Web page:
Now if you’re a member of (let’s say) the Melkite Greek Catholic Church, and you’re in the middle of (let’s say) rural France—where there may be one or two Latin Catholic parishes, but no Melkite Catholic parish can be found for hundreds of miles—what are you actually obliged to do on Sunday?  Are you required to attend a Latin Catholic Mass?  Or can you consider yourself excused from your obligation, because there’s no Melkite Catholic church within reasonable travelling distance?  How does this work?

Take a careful look at the wording of canon 1246.1:

Sunday, on which by apostolic tradition the paschal mystery is celebrated, must be observed in the universal Church as the primordial holy day of obligation (emphasis added).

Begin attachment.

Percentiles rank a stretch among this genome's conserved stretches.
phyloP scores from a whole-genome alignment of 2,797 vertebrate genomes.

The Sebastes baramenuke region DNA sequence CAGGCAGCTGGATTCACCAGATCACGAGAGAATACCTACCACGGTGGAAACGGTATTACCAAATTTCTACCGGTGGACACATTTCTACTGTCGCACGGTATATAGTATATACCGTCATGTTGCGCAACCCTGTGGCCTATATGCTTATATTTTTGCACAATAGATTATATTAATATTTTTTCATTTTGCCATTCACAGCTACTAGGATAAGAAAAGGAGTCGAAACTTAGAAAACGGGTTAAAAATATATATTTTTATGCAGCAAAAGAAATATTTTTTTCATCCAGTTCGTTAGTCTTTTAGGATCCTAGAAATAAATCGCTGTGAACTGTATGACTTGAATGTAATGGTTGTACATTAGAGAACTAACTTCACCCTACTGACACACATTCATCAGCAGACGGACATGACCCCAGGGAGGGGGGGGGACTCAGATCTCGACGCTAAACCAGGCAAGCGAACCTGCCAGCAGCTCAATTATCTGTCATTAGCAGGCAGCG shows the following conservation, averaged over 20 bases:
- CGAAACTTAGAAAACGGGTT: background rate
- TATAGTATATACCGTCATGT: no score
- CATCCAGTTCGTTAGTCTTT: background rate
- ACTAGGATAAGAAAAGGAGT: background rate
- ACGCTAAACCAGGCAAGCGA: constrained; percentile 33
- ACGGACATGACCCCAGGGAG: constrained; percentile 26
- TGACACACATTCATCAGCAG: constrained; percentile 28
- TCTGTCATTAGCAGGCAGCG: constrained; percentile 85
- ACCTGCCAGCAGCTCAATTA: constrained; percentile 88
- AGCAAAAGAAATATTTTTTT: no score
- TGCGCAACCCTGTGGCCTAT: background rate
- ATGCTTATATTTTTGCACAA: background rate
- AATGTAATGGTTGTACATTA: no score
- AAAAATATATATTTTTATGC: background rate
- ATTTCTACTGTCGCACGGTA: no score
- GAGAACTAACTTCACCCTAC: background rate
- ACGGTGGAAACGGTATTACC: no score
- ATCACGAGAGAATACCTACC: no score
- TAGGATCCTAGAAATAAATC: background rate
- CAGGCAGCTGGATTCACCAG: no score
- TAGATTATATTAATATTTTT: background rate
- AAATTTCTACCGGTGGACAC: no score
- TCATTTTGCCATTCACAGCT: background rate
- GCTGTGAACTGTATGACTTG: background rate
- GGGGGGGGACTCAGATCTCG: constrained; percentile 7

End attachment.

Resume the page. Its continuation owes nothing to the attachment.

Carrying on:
Whenever any official ecclesiastical document references “the universal Church,” it’s talking about all the Catholic Churches sui iuris—and that’s true whether that particular official ecclesiastical document was addressed to your own Church sui iuris or not.  Yes, the Code of Canon Law which we routinely examine here in this space governs only Latin Catholics (c. 1), but the Supreme Legislator who promulgated this law (Pope St. John Paul II) was making a broader statement in this phrase of canon 1246.1 about the entire Catholic Church—and it’s not a particularly controversial statement either, since it’s simply reiterating divine law, as discussed above.

Let’s keep going.  If, as Michal describes, a Latin Catholic finds himself in a region where there is no Latin Catholic Mass available on Sunday, but there is a Mass (usually called a Divine Liturgy) of another Catholic Church sui iuris, is the Latin Catholic obliged to attend it?

The answer is indirectly, though clearly, provided by canon 1248, which tells us the following:

Canon 1248.1. A person who assists at a Mass celebrated anywhere in a Catholic rite either on the feast day itself or in the evening of the preceding day satisfies the obligation of participating in the Mass.